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Home > Reviews > Iconic '80s show tackles still-tough subjects

November 15, 2006
Daytona Beach,FL

Staff Writer

PALM COAST -- There are the plays that transport the audience members into a historical period they may have only thought about.

Then there are others that draw on the not-so-distant past. These are relatable; they depict real life. And done well, these shows are often more powerful to the younger audience than, say, a Shakespeare reproduction onstage today.

"Fame The Musical" is one of those shows. Set in the 1980s, the high-energy performance chronicles the journey taken by a new crop of students through the rigorous New York School of the Performing Arts. Along their four-year paths to stardom, the students encounter plenty of bumps in the road.

But the play, which opens at Flagler Auditorium on Thursday, can appeal to all ages because it demonstrates universal challenges for adolescents -- whether they're destined for stardom, or not.

For example, Tyrone Jackson, played by Flagler Palm Coast High School sophomore Marshaun Hymon, faces the tough reality that he has dyslexia, a reading disorder that often causes words to appear backwards.

Student Serena Katz, played by FPC senior Jill Vanderoef, struggles with a crush on her acting classmate, who tells her he doesn't feel the same way. And Carmen Diaz, played by senior Jessica Lanich, admits to her friends she is addicted to caffeine pills.

Serious moments like those are broken up with intense dance choreography, which keeps the frenetic show moving quickly. Choreographed by FPC alum Teena Bianco, the dancing numbers often spring from classroom practices where -- when the teacher is not looking -- students do their own creative interpretations. The '80s-style songs, which are played by a pit band, are used to express their feelings.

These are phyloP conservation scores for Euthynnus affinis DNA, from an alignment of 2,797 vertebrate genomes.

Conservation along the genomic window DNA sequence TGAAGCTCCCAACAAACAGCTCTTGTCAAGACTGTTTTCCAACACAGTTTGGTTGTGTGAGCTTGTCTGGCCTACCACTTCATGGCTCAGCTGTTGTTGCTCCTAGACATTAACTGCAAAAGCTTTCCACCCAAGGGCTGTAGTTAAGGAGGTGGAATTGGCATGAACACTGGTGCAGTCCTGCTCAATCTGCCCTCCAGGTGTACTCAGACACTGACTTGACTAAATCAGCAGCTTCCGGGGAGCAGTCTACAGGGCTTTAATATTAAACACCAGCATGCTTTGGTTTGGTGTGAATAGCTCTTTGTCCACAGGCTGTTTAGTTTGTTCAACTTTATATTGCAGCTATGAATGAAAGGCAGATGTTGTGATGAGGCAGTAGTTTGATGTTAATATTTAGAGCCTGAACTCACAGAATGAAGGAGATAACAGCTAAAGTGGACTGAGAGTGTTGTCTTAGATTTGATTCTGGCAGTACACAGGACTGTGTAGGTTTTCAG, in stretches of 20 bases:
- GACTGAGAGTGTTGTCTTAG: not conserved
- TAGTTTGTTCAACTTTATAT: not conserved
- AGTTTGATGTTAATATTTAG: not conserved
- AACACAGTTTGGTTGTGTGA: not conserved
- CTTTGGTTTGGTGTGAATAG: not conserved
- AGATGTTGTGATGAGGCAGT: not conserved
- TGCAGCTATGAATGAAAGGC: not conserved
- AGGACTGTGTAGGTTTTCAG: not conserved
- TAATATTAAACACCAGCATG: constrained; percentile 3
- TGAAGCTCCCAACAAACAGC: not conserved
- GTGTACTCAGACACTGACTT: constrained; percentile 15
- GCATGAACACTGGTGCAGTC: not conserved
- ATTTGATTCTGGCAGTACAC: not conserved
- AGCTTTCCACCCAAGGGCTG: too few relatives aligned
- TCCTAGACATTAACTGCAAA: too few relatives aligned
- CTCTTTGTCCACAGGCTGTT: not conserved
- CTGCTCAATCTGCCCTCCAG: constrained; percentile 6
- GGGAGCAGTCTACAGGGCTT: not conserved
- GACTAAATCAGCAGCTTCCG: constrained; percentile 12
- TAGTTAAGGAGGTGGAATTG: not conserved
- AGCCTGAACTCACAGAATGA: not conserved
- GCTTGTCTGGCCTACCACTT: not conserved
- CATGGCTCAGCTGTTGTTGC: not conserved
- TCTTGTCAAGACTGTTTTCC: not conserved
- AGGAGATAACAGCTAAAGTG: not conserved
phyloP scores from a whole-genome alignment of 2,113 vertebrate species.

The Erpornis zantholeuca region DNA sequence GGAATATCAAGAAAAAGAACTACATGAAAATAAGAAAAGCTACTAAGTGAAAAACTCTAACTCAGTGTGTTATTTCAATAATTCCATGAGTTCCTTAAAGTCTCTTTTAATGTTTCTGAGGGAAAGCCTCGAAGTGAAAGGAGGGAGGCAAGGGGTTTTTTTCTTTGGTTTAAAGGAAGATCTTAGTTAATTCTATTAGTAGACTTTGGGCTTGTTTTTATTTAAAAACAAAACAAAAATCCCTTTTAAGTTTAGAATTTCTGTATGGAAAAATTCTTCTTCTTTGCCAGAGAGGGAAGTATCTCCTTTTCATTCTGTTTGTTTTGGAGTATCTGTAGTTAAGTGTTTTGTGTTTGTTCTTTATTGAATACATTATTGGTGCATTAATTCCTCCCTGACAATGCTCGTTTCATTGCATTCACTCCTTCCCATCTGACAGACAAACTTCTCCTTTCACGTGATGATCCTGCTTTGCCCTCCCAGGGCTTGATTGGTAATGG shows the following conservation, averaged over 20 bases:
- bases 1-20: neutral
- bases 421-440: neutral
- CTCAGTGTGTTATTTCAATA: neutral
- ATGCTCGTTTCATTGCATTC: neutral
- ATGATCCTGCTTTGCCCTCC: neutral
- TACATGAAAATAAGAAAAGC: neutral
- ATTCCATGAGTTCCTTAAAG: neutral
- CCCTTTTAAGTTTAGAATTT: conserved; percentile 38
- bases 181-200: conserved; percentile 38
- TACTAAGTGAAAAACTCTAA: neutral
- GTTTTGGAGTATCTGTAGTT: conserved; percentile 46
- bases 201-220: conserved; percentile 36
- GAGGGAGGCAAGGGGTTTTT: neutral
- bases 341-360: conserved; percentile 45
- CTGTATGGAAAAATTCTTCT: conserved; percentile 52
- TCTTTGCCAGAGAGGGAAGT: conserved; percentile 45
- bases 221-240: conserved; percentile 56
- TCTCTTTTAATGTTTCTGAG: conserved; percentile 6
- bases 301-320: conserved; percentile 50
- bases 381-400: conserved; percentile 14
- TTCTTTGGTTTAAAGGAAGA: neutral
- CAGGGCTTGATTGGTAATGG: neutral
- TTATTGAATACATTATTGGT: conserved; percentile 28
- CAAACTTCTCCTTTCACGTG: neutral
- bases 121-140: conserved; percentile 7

FPC Drama teacher and director Mary Beale said she chose "Fame" as the musical because it gives a lot of students the chance to have a lead role. But the snippets of dialogue interrupted by dance routines make the play rigorous for the actors as well.

"It's a challenge because they have to create a character in 55 lines that changes over a four-year period," Beale said. "There's a lot of music and dance, but not a lot of lines."

To make the nearly three-hour show authentic, Beale cast FPC teachers and alumni to act as the New York school's instructors.

Physics teacher Phil Bourguignon said although it's hard to grade papers and attend rehearsal, he is enjoying his role as music teacher, Mr. Sheinkopf, where he uses an accent to berate the students on their musical abilities. FPC math teacher Rose Laurence plays English teacher Esther Sherman, who has to convince the budding artists that academics are important supplement to their performance-based classes.

"It's wonderful to work with kids in another capacity," Bourguignon said. " To see these kids and the talent they have -- it gives you a lot of hope."

Teachers aren't the only ones serious about getting into character. To understand her role, senior Jessica Lanich researched the behavior of those who are addicted to drugs. Senior Kyle Carlson, who plays a Puerto Rican student named Joe Vegas, dyed his hair black for the part.

Since school began, students started working to synchronize their dance moves and to get into their characters. They said that anyone who comes to the show should be able to absorb part of the exhilaration permeating from the stage.

"There's so much energy and everyone's so excited to do this," Lanich said. "The audience will be too."

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